14 weeks pregnant

14 weeks pregnant

You at 14 weeks pregnant

Many women find that this is the most comfortable and energetic time of their pregnancies. Morning sickness usually eases off now.

Your baby bump is likely to 'pop out' any time now. Your breasts are starting to make colostrum.

You might notice small skin 'tags', which often appear underneath the breasts. They're nothing to worry about, but you can discuss them with your midwife or doctor if they're bothering you.

Staying active during pregnancy
Staying active can help you feel better during pregnancy.

It can improve mood, fitness and sleep, boost energy and ease back pain. Physical activity and healthy eating during pregnancy might also reduce the risk of you having gestational diabetes, pre-eclampsia and too much weight gain. It can also help keep you strong for the birth.

Walking is a great form of exercise. To help get you motivated, you could ask your partner or friend to go for a 30-minute walk with you. Unless you've been told otherwise by your health professional, you could start with three days a week and see if you can build up to five.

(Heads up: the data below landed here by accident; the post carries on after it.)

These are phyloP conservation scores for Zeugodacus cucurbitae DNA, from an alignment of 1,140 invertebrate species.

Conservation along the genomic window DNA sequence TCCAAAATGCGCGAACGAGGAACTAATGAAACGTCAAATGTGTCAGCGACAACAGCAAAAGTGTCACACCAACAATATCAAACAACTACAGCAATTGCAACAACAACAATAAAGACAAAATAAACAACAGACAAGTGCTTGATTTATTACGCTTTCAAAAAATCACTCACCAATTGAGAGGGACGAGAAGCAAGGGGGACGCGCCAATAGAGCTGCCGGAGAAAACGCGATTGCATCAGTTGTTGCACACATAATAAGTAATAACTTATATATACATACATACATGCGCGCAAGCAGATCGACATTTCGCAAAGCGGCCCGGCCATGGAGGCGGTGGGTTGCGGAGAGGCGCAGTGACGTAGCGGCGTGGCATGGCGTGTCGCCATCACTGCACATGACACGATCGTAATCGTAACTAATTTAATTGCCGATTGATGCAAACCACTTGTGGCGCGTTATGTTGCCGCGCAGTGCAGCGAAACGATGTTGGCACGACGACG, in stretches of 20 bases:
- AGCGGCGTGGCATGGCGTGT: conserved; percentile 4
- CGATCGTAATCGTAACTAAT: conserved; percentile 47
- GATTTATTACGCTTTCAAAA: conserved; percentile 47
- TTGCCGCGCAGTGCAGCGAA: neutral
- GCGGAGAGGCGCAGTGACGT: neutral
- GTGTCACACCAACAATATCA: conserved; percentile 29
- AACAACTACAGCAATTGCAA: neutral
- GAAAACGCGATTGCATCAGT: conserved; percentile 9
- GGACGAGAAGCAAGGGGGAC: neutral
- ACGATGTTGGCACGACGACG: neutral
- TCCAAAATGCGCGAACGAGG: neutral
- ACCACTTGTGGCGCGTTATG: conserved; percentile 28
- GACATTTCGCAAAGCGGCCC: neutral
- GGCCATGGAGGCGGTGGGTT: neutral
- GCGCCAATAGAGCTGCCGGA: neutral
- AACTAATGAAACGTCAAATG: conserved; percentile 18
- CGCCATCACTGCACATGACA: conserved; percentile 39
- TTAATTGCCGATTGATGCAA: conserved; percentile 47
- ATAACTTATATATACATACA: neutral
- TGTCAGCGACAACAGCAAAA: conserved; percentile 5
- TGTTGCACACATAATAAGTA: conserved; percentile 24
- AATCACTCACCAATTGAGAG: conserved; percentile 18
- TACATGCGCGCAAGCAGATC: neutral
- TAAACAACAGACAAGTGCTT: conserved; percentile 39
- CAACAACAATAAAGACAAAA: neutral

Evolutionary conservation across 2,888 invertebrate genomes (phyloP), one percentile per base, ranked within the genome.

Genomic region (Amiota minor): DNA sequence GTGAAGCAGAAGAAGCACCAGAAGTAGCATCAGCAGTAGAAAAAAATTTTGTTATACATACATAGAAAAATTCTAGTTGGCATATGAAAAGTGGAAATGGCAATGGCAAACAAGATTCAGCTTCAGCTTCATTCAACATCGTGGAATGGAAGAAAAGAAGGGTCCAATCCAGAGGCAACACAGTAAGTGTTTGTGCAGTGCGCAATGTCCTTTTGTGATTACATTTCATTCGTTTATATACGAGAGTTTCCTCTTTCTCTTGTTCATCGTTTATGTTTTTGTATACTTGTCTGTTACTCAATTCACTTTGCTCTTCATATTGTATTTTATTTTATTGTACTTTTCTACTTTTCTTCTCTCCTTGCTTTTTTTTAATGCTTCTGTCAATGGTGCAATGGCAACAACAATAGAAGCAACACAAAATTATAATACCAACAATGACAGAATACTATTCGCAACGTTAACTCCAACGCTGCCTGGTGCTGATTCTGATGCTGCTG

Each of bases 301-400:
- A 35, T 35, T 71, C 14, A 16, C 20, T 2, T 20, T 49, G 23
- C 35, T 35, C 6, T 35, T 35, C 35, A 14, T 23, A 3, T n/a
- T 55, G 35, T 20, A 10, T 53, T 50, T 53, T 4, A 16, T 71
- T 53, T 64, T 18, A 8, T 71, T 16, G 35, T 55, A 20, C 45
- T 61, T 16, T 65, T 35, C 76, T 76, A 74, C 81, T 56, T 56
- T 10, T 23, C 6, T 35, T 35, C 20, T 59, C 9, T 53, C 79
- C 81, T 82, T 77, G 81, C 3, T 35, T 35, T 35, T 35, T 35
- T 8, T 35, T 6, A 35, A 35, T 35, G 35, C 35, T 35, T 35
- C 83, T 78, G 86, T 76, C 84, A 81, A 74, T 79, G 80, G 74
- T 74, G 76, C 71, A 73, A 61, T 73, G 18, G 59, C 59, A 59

If you're feeling tired or nauseous, you might want to go a shorter distance or try again the next day. Ask questions at pregnancy appointments or check with your GP if you're unsure about exercise during pregnancy.

If you're not confident speaking English, ask for an interpreter at your pregnancy appointments. If one isn't available in person, ask whether you can have a phone interpreter. You don't have to pay to use an interpreter. You might also be able to get help from a multicultural health worker to do things like book or check your appointments, fill out forms and get transport to your appointments. Ask if there is a multicultural health worker available.

Your baby when you're 14 weeks pregnant

Your baby is looking more baby-like all the time:

  • Your baby is about 8.5 cm from head to bottom, and weighs about 45 gm.
  • Your baby's face looks much more recognisable now, and its neck is longer.
  • Reflexes are working. If you touched your baby's hands or feet, they would close or curl.